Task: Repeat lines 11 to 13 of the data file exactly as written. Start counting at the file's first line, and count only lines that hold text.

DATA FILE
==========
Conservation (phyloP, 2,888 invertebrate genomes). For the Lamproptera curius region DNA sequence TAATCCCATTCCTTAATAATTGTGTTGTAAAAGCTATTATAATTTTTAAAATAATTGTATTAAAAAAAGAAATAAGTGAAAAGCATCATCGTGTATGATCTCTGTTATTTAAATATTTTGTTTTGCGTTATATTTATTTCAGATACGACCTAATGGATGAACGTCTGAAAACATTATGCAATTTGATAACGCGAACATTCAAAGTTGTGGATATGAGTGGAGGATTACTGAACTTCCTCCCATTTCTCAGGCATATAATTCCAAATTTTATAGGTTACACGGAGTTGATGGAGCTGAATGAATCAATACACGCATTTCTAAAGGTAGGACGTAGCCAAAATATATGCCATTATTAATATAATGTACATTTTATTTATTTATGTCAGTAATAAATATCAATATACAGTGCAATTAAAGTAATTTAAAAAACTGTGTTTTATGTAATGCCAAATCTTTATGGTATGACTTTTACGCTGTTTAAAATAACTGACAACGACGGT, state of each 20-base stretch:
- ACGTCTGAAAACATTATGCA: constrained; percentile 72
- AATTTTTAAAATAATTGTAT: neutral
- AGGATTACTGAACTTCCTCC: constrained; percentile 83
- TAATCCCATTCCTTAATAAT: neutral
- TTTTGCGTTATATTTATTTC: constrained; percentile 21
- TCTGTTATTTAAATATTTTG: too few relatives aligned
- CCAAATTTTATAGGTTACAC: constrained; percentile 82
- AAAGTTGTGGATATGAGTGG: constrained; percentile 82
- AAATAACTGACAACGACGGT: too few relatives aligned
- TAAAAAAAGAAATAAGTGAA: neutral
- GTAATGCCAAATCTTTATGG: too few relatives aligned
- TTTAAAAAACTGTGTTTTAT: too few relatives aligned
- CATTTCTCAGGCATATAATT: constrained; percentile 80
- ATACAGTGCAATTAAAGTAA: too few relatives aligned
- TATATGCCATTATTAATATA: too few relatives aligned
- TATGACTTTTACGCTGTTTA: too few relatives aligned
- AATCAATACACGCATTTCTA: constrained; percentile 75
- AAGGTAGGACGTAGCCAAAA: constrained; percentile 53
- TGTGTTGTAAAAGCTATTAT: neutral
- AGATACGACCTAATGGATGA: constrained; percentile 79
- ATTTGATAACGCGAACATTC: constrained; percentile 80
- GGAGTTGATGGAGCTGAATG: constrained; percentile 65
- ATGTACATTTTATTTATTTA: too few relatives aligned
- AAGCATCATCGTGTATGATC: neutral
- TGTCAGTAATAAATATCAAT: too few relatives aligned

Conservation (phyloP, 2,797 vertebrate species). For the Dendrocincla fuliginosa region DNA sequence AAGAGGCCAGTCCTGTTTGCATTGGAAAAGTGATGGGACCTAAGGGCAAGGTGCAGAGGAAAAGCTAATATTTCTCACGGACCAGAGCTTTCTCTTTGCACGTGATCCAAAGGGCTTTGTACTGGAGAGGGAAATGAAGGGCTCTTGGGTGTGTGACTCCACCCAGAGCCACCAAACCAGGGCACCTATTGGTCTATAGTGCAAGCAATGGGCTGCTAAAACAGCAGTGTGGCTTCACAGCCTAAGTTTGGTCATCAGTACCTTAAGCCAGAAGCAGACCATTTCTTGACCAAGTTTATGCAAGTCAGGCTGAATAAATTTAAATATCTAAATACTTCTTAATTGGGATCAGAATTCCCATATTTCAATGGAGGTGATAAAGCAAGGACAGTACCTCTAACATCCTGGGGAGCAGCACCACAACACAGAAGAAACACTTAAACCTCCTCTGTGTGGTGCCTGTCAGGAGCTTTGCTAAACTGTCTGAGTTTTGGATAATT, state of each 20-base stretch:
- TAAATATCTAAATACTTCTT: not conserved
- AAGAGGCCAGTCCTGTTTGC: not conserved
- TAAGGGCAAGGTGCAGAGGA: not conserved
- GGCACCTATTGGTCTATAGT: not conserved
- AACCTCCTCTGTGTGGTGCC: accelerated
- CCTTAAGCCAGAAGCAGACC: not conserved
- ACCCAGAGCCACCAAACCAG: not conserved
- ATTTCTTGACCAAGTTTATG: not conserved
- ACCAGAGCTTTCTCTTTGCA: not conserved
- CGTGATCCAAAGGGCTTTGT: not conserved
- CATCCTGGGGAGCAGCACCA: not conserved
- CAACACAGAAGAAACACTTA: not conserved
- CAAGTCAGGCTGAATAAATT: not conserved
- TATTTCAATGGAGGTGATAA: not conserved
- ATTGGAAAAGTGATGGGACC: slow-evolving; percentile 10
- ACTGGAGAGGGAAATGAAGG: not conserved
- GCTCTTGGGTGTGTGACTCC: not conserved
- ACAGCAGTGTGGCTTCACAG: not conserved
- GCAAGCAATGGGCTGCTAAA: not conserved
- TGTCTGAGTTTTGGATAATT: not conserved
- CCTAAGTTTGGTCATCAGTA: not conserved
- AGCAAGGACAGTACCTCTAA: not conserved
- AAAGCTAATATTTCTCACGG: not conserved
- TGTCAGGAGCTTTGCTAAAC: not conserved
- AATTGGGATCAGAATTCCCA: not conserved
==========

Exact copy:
- TAAAAAAAGAAATAAGTGAA: neutral
- GTAATGCCAAATCTTTATGG: too few relatives aligned
- TTTAAAAAACTGTGTTTTAT: too few relatives aligned